Lies comes with a rather muddled story. I understood the overview but the details became clouded along the way. Perhaps Iím just slow, but I think the filmmakers dropped the ball here. At its hearts, Lies offers a pretty simple tale, but Scott seems to want it to be less intelligible so itíll appear more complex. There really isnít anything particularly clever or insightful here; the confused narrative just leads one to think itís more three-dimensional because it buries us in details.
All of thatís too bad, as a terrorism-based thriller could be pretty interesting. Scott certainly brings the usual high level of production values to Lies, and one canít fault the filmís star power. Neither Crowd nor DiCaprio provide particularly strong performances, though Iím not sure how much room they have to breathe here. Poor Leo gets stuck in scenes where heís supposed to pass for an Iraqi; that could look sillier than it does, but itís hard to imagine.
My main problem with Lies is that itís a thriller that never becomes thrilling. If it took a more focused approach to its subject, it mightíve become more involving. Unfortunately, it feels scattered and surprisingly dull.
The DVD Grades: Picture B+/ Audio B+/ Bonus D-
Body of Lies appears in an aspect ratio of approximately 2.35:1 on this single-sided, double-layered DVD; the image has been enhanced for 16X9 televisions. Across the board, the movie boasted a fine transfer.
Virtually no issues with sharpness materialized. Softness was essentially non-existent, as the majority of the flick looked concise and accurate. No signs of jagged edges occurred, but I saw a little shimmering from some Muslim caps and a smidgen of edge enhancement. Except for light grain, source flaws were absent from this clean presentation.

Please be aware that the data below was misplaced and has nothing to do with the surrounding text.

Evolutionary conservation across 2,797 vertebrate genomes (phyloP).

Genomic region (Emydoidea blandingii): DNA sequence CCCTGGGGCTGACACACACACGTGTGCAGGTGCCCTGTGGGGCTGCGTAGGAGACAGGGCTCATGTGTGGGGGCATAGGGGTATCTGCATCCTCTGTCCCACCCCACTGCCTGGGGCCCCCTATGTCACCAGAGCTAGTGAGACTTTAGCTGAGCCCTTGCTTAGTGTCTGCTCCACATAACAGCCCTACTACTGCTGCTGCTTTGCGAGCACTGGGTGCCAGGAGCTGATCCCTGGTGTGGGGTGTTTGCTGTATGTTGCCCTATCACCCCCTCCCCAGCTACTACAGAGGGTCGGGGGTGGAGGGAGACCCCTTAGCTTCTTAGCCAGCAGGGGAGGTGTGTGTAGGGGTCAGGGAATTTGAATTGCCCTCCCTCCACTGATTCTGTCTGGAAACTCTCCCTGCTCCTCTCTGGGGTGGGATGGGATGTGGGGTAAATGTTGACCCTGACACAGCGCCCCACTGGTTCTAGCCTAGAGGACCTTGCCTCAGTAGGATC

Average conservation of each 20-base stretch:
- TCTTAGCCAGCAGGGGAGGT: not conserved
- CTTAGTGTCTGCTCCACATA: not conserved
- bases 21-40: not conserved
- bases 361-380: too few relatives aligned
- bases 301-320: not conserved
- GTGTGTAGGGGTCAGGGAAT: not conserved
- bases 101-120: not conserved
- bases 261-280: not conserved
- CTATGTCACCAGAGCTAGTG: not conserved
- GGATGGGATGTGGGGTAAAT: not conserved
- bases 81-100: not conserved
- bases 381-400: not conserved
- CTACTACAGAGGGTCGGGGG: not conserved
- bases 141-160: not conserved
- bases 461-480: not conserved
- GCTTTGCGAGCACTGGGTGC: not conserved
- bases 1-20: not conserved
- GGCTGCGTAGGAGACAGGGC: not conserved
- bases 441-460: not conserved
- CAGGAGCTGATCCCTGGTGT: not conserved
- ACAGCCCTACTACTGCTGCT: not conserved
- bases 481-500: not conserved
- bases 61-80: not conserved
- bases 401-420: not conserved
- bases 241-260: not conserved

Colors varied dependent on the setting. Middle Eastern scenes tended to be a bit amber or gold tinted, while CIA-related shots took on a bluish tone. Those hues dominated the film in a quiet manner but the they still came across as warm and full through the film. Blacks were also deep and firm, and shadows looked smooth and clear. This image consistently impressed.
As for the Dolby Digital 5.1 soundtrack of Lies, it also was fine for the movie. The soundfield made good use of various effects. Of course, gunfire and explosions created the majority of the material. These elements opened up the mix well, and the track used music in an active, satisfying manner as well. Throw in a few vehicle sequences and the soundscape worked nicely.
Audio quality always seemed solid. Music was full and rich, with clear highs and tight lows. Effects sounded accurate and dynamic as well, and speech was good. Dialogue came across as natural and concise. All of this was enough for a ďB+Ē.
The DVD opens with a few ads. We get promos for Blu-Ray Disc, Pride and Glory, RocknRolla, and Watchmen. No trailer for Lies appears here.
No other extras accompany this single-disc release. However, a two-disc version with a commentary and featurettes also exists. Hopefully Iíll be able to review it soon.
For a thriller ripped from modern headlines, shouldnít Body of Lies provide a dynamic flick? Yeah, it should, but it doesnít. Instead, it remains moderately interesting at best, and fairly dull at worst. The DVD provides strong picture and audio but includes no significant extras. Chalk up Lies as a disappointment.
Viewer Film Ratings: 2.8235 Stars
| Number of Votes: 17